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String Theory and The Big Bang

String theory will hopefully help physicists understand more precisely what happened in those early moments of the universe, so understanding the big bang theory is a key component of string theory's cosmological work.

In the history of cosmology, it soon became evident that an expanding universe was once very much smaller — so small, in fact, that it was compressed down to a single point (or, at least, a very small area). The theory that the universe started from such a primordial point and has expanded ever since is known as the big bang theory.

The theory was first proposed in 1927, but was controversial until 1965, when an accidental discovery supported the theory. Today, the most advanced astronomical observations show that the big bang theory is likely true.

The man originally responsible for the big bang theory was a Belgian priest and physicist, Georges Lemaître, who independently worked on theories similar to Friedmann’s. Like Friedmann, Lemaître realized that the universe defined by general relativity would either expand or contract.

In 1927, Lemaître learned of Hubble’s finding about distant galaxies moving away from Earth. He realized that this meant space was expanding, and he published a theory that came to be called the big bang theory.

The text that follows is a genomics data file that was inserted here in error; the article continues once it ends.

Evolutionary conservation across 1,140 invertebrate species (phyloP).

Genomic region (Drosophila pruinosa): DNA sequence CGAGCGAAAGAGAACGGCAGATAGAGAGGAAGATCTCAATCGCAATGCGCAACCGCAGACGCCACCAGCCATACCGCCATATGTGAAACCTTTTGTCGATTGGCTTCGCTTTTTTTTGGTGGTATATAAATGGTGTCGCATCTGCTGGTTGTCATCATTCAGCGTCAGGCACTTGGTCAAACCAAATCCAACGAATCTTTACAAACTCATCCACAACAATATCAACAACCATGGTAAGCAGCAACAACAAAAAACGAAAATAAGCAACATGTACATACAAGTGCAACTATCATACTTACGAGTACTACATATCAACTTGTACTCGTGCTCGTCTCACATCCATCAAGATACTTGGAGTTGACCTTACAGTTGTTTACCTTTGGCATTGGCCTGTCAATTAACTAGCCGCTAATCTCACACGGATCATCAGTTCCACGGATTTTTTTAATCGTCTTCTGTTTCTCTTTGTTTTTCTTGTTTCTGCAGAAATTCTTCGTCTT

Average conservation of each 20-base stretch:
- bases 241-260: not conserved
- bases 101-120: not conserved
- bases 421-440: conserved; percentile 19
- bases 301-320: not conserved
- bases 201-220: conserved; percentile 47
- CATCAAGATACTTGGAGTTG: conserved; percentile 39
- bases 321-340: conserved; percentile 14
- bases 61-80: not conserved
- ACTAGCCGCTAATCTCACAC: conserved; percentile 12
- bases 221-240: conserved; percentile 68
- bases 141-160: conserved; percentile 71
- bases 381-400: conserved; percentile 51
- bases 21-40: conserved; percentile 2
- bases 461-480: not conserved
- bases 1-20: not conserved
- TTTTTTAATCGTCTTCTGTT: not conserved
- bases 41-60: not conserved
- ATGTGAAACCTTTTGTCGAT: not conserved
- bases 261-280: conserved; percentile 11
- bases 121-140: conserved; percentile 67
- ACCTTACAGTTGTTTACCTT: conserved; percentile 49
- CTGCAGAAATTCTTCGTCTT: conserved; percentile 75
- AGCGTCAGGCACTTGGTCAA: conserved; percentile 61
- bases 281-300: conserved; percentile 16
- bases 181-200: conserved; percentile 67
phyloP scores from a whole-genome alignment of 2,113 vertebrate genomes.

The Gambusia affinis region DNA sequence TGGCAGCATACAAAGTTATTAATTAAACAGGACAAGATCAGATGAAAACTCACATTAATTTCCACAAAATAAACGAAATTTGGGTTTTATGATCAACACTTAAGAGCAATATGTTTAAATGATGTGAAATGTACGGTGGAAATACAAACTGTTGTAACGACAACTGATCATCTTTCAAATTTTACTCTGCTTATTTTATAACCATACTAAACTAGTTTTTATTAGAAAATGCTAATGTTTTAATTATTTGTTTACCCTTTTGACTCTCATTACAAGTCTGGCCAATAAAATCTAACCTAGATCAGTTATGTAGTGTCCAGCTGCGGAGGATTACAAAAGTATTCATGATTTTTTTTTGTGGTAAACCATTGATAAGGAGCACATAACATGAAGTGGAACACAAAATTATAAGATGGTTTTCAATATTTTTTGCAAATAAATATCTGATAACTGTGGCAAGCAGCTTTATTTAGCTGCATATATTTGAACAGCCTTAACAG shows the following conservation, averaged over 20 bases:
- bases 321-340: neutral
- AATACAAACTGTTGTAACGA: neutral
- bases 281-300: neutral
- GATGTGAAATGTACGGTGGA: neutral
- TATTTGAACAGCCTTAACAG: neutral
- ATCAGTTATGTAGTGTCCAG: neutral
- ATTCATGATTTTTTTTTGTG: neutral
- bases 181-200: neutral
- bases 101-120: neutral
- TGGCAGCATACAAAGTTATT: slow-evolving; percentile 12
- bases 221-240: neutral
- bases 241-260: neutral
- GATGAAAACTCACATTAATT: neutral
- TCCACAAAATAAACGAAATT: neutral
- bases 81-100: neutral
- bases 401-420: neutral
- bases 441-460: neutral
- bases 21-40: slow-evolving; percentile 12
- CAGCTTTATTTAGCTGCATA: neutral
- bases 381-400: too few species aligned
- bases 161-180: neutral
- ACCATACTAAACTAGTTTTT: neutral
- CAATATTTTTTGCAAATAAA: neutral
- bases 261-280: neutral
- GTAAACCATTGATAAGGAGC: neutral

The name “big bang” was given to the theory by Fred Hoyle, one of the theory’s greatest critics. In a 1949 series of BBC radio broadcasts, Hoyle was speaking dismissively of the idea that everything in the universe was created in one sudden “big bang” in the distant past.

The name stuck, much to big bang theorists’ dismay. Strictly speaking, the big bang theory doesn’t include a bang. Rather, the theory states that a tiny primordial particle began to expand, creating the universe. There is neither big nor bang in this theory.

Because you know that space is expanding, you can run the video of the universe backward in time in your head (rewind it, so to speak). When you do this, you realize that the universe had to be much smaller than it is now.

As the matter in the universe gets compressed into a smaller and smaller amount of space, the laws of thermodynamics (which govern the flow of heat) tell you that the matter had to be incredibly hot and dense.

The big bang theory reveals that the universe came from a state of dense, hot matter, but it tells nothing about how the matter got there, or whether anything else existed before the big bang (or even if the word “before” has any meaning when you’re talking about the beginning of time).

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